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2016-01-15
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puhrez05:01:58

hello all!

dev-hartmann10:01:59

hi everybody, can anyone recommend a free video tutorial on how to build webapps with clojure?

bluurn10:01:37

@dev-hartmann: Hey there. Try this one: http://www.parens-of-the-dead.com/

dev-hartmann10:01:39

@bluurn that actually looks like pefect, thanks a lot!

meow12:01:03

:deadpeople:

bcoop71317:01:33

looking for some general advice on getting started. I want to build a websocket backend in clojure. I've read up on the basics of clojure, and I've made it through the first few chapters of living clojure. Would it be more advantageous to finish the book and learn the more advanced topics before I start the app, or should I learn as I go?

bcoop71317:01:55

when I was learning python/django a few years ago, it was pretty easy to pick things up as I came across various problems. But something tells me clojure's more advanced topics might make that tough

stian17:01:06

bcoop713: Jump right in simple_smile You could also check out @magnars excellent game tutorial, http://www.parens-of-the-dead.com .. It features a frontend and backend communicating using websockets.

bcoop71317:01:25

thanks, just bookmarked it actually. Does that tutorial use the core.asyc library at all?

jaen17:01:03

Clojure is hard only if you are not familiar enough with functional programming IMO. Most of it's features are straightforward to understand. It might get a bit harder when trying to understand how to write applications with component or how to use core.async effectively, but for the most part the language is straightforward.

tmtwd17:01:10

@jaen adopting a more lisp-like workflow takes a change of mindset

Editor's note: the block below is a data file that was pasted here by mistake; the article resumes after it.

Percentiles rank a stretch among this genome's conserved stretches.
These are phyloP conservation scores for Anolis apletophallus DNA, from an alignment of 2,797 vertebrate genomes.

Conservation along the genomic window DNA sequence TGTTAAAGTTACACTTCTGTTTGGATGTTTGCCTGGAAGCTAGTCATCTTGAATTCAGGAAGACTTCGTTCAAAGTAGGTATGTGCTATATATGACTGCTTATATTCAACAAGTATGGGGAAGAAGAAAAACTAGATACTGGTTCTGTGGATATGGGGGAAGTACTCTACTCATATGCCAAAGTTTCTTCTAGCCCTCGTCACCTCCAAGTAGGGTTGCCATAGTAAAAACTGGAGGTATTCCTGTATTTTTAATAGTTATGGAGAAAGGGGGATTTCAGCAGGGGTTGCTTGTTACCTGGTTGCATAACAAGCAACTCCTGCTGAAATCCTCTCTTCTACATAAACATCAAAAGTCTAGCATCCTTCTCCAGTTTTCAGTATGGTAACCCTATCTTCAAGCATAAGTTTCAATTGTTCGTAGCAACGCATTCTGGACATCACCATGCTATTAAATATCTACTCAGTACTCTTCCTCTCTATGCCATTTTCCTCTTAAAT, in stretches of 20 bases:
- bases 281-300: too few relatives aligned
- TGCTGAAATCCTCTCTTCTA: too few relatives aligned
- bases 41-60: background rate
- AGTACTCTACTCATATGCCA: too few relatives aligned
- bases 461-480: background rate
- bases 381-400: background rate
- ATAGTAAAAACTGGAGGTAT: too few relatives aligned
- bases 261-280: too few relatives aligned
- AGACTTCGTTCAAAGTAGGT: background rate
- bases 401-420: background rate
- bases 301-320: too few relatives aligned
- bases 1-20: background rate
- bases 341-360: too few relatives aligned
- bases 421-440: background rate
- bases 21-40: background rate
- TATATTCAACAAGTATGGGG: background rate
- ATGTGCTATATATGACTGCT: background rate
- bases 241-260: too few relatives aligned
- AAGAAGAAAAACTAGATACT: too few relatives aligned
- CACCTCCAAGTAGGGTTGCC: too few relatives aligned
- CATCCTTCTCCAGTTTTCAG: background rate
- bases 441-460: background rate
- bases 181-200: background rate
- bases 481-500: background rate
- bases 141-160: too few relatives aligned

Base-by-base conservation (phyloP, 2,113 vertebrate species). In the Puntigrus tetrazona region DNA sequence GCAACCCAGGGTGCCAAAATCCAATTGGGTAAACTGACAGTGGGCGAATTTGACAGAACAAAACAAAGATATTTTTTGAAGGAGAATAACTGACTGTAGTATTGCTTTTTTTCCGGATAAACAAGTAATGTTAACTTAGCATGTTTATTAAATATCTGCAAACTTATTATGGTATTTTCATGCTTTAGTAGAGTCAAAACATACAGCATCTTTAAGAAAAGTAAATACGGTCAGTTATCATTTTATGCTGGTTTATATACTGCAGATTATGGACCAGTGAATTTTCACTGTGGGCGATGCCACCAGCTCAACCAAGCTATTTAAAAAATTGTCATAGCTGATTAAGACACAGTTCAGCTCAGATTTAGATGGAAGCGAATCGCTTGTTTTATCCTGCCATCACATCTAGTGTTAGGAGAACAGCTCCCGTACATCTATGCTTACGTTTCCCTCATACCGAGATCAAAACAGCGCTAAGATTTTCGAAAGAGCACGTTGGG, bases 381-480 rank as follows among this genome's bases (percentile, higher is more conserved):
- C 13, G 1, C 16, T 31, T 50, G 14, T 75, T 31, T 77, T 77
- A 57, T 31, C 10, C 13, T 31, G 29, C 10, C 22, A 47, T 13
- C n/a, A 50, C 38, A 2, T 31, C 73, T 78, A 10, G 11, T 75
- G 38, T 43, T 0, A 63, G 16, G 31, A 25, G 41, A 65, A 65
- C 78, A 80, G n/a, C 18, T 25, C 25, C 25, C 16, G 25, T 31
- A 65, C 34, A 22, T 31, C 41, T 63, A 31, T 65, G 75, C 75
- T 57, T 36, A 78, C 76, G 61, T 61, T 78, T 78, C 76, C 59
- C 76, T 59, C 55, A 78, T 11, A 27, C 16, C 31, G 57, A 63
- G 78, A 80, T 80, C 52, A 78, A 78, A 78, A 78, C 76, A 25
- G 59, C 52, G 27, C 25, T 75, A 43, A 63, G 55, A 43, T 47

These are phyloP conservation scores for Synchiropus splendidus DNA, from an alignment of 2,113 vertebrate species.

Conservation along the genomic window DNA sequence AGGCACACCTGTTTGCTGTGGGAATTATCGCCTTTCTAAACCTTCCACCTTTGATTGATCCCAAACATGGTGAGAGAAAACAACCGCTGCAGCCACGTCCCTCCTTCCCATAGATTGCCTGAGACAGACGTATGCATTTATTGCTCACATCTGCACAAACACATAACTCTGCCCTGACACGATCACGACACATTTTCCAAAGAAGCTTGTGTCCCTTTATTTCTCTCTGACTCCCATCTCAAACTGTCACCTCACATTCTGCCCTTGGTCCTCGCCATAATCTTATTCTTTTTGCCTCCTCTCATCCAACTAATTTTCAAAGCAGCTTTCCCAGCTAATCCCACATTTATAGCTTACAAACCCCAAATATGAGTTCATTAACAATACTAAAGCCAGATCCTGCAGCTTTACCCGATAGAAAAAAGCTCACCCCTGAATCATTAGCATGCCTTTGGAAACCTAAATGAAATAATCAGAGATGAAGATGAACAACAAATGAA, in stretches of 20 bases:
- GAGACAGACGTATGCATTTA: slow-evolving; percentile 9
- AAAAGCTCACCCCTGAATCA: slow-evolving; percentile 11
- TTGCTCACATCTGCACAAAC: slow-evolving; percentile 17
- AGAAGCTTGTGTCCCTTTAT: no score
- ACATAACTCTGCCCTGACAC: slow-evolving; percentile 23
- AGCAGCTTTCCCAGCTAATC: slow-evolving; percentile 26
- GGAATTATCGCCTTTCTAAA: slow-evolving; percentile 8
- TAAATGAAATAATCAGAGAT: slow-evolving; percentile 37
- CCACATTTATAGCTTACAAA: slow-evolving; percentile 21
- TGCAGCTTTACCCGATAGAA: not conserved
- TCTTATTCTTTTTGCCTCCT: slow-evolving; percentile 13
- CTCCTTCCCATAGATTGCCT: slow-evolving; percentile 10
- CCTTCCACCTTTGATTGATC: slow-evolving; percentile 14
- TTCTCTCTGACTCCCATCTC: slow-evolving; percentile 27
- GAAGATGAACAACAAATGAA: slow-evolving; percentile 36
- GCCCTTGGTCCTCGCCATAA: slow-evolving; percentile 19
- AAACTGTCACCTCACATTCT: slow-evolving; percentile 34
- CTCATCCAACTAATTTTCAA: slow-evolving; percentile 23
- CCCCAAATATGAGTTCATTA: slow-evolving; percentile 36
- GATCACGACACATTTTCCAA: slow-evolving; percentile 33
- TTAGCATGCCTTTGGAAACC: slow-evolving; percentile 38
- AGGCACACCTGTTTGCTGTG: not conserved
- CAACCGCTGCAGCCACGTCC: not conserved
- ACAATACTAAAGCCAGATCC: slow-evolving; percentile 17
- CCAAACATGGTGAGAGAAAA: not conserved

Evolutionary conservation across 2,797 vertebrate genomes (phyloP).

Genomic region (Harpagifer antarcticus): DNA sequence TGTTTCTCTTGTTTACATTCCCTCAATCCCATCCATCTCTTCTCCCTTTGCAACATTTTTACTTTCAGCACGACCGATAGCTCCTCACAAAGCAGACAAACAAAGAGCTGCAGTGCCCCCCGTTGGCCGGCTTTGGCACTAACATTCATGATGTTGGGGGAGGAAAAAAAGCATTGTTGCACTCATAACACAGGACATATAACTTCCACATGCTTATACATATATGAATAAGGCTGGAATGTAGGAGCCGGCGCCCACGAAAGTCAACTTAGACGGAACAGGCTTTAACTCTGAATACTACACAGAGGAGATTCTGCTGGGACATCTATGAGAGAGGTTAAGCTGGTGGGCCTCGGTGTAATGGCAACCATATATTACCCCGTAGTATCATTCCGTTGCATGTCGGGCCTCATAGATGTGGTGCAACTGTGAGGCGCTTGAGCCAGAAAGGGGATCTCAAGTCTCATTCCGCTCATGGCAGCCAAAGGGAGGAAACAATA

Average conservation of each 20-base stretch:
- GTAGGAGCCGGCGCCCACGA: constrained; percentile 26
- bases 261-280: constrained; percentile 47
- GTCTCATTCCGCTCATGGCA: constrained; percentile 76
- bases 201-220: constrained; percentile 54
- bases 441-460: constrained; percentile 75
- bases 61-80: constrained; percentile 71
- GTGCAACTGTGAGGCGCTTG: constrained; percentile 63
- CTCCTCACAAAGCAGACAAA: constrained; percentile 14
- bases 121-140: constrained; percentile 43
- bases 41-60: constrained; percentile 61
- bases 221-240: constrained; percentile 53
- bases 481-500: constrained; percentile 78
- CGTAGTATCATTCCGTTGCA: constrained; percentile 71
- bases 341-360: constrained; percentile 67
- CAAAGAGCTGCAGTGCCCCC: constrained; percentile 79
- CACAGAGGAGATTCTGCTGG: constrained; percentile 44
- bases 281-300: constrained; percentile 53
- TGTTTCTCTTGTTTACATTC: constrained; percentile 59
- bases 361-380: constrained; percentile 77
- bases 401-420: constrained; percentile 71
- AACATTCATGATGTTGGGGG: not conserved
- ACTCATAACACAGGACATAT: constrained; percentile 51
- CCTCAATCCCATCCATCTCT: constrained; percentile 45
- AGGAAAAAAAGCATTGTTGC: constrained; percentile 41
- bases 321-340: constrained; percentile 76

magnars17:01:55

@bcoop713: there's quite a bit of core.async in Parens of the Dead, yes. :)

bcoop71317:01:59

@tmtwd: do you mean repl/emacs style development?

tmtwd17:01:59

and it seems to me the jvm makes that a bit more difficult still

tmtwd17:01:17

@bcoop713: basically yes

jaen17:01:38

Well, but don't you do that in Python as well? It has a REPL by default.

tmtwd17:01:46

of course

jaen17:01:47

At least I know I used the REPL a lot when developing in Ruby.

tmtwd17:01:11

that is true

bcoop71317:01:20

it does, but it's use isn't as heavily encouraged as in the clojure community

bcoop71317:01:40

infact, I never heard the term REPL until after I got out of python development

mpenet17:01:37

python has fast startup, so not everybody cares to work from/on a repl, the jvm/clojure on the other hand....

bcoop71317:01:01

I don't think I saw a single example of using the python repl for debugging. Only time it came up was in the first chapter of a python tutorial haha

tmtwd17:01:07

@mpenet: exactly

tmtwd17:01:52

in scheme, for example its so fast, you don’t need to adopt that typical lisp-like workflow

jaen17:01:54

Interesting, I'd think it would be more similar to Ruby - I was debugging using pry all the time, which is basically an interactive REPL.

tmtwd17:01:26

I learned a lot of scheme without using too much of the repl

roberto17:01:37

it is common to use the repl in racket and in ML also.

jaen17:01:43

Even though I agree it's not really all that needed, but I kinda got exposed to Haskell early on through ghci.

jaen17:01:48

So I thought it's natural to use REPLs.

roberto17:01:50

I think it is a common practice in more fp languages

roberto17:01:21

because you are encouraged to handle state differently than in ruby/python etc

mpenet17:01:52

well once you're used to working like this it's painful to work without, it's not uncommon to have a single repl session running all day without a restart.

mpenet17:01:34

mainly due to the fact that it's very well integrated to the various editors/ide too

jaen18:01:23

@tmtwd: but I'll give you that the JVM makes some things more difficult. I basically hate Java so when I had to deploy Clojure and had to deal with them JARs, WARs, servlet containers and what have you - that was painful. Also the parts where Clojure internals stick out or you have long-winded stacktraces and bad error messages.

jaen18:01:42

But the language itself is I think pretty simple to grok.

shaun-mahood18:01:15

I found ClojureScript a lot easier to get started with than Clojure, just because of the Java environment stuff.

mpenet18:01:29

I love the jvm

roberto18:01:45

I think it depends on what you are familiar with. I found Clojure easier to start with because I’m familiar with the jvm.

roberto18:01:51

I found Clojurescript harder.

futuro18:01:51

I've always enjoyed using a repl; even with python, startup time wasn't so small that putting in several print statements was faster than loading a repl and blocking at the part I needed to debug

shaun-mahood18:01:29

@roberto: Yeah, totally based on familiarity - there's a lot of web development stuff that is a bit of a nightmare to figure out if you've never done it before